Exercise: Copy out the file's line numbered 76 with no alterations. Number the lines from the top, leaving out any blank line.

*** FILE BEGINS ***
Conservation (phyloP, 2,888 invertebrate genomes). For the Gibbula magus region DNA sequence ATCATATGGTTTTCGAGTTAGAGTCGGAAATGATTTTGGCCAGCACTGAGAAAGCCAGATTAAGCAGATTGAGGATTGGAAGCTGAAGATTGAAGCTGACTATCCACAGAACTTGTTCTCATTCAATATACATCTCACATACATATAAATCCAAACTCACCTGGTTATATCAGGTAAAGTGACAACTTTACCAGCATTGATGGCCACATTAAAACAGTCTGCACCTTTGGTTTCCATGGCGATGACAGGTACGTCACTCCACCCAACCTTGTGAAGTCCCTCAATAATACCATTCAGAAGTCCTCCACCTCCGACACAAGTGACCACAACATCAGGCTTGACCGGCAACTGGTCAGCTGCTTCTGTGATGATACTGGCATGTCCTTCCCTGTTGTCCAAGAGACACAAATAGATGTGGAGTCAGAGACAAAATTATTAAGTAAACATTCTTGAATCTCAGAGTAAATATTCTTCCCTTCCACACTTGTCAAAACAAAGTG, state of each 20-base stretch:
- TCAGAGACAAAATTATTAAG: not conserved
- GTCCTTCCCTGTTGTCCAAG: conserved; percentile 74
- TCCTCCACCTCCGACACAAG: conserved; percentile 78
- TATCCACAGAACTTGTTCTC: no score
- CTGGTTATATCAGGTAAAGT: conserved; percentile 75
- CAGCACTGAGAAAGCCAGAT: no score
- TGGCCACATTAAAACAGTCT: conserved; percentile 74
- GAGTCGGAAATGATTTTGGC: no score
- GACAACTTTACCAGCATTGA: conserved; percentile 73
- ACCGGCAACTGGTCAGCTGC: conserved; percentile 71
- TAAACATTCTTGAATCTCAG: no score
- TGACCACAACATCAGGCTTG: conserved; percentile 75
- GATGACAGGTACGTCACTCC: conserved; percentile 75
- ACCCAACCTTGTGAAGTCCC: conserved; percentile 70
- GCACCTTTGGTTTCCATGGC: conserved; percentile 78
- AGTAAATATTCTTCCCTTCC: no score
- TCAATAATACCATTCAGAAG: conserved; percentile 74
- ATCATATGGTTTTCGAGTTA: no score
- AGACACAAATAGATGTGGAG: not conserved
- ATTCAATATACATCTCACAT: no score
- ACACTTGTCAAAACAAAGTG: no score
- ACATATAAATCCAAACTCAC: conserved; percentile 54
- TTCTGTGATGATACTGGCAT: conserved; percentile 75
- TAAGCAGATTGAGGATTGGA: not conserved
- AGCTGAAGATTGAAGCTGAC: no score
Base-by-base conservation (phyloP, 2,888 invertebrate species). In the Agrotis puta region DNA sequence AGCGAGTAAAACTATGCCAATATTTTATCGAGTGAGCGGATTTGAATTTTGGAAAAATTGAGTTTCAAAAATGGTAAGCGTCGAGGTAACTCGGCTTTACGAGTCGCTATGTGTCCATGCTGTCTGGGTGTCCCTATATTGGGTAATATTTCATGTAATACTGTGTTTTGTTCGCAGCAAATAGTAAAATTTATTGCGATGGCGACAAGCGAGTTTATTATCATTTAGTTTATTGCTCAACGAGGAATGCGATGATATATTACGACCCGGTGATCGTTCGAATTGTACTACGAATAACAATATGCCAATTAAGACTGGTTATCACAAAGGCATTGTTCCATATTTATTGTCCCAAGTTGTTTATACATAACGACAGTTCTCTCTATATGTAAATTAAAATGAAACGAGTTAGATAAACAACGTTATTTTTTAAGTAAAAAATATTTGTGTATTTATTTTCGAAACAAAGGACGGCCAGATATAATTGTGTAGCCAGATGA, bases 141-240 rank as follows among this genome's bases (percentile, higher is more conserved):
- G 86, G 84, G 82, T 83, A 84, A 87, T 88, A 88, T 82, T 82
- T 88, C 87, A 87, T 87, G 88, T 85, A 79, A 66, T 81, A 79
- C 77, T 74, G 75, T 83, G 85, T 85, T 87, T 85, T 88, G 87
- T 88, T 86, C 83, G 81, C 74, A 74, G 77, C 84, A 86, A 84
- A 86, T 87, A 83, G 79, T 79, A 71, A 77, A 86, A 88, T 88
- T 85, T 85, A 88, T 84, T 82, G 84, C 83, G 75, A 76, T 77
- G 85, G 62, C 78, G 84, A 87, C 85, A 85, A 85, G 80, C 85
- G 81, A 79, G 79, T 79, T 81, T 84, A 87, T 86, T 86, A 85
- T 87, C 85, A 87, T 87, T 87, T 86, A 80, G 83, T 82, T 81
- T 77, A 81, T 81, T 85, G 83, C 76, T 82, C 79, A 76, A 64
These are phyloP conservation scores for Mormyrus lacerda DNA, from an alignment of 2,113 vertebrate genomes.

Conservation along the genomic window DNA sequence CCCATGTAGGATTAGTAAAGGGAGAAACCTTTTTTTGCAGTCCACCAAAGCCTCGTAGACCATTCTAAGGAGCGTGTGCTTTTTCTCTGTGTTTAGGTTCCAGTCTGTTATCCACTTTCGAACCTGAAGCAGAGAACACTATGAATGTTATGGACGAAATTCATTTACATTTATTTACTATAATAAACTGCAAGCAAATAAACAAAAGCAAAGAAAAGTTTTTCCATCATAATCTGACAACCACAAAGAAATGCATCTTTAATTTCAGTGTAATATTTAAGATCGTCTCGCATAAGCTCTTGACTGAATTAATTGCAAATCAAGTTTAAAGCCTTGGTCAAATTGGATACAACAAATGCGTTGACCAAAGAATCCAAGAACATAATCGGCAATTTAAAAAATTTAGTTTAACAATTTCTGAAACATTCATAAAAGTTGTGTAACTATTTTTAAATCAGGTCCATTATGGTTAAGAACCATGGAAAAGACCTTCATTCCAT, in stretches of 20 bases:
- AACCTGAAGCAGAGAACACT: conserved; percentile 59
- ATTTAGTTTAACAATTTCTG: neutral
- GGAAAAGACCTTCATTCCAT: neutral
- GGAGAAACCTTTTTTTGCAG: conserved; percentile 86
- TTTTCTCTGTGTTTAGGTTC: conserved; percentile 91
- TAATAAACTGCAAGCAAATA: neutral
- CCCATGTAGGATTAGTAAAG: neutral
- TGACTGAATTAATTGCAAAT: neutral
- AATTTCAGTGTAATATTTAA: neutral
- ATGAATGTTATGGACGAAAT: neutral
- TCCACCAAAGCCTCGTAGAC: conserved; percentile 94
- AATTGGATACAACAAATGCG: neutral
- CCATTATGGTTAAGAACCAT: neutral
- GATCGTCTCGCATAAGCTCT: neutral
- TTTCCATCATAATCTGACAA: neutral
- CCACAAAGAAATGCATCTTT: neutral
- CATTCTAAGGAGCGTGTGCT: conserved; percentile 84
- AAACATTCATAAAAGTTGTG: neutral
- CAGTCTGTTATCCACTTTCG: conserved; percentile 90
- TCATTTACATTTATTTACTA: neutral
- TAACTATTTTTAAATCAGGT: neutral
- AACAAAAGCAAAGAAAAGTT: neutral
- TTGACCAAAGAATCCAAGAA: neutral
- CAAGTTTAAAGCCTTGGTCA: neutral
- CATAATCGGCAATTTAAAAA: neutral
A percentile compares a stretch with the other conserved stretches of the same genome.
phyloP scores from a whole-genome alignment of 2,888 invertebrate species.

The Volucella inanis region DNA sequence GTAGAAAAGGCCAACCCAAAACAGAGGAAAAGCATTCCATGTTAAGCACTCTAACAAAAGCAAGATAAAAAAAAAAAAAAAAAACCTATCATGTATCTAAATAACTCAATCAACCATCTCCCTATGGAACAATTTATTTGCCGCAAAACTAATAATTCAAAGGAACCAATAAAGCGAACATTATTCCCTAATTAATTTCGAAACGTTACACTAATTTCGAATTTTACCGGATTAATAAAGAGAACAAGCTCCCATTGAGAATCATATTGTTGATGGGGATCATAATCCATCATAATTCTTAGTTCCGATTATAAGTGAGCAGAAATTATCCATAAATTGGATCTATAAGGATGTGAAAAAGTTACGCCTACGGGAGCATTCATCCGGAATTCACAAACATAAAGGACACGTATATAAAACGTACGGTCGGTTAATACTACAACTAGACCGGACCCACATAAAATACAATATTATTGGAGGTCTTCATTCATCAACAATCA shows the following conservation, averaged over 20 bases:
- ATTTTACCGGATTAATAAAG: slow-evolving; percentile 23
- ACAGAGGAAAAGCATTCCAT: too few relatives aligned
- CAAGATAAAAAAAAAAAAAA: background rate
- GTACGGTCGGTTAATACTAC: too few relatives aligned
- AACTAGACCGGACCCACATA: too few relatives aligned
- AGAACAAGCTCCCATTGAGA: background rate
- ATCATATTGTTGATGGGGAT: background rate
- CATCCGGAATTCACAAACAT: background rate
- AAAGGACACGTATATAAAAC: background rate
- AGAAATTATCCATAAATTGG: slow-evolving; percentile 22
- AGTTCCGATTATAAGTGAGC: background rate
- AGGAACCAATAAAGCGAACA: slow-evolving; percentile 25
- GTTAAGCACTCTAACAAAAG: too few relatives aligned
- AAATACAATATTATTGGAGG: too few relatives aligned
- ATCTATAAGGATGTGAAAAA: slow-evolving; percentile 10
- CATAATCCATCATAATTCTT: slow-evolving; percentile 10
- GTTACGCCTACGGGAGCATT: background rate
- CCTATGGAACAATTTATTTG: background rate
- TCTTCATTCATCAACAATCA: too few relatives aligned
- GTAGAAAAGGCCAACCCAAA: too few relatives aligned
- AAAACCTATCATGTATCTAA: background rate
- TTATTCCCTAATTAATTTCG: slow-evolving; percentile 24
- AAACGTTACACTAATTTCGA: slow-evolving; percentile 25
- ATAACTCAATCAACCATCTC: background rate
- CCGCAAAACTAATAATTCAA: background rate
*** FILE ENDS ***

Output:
- AAAGGACACGTATATAAAAC: background rate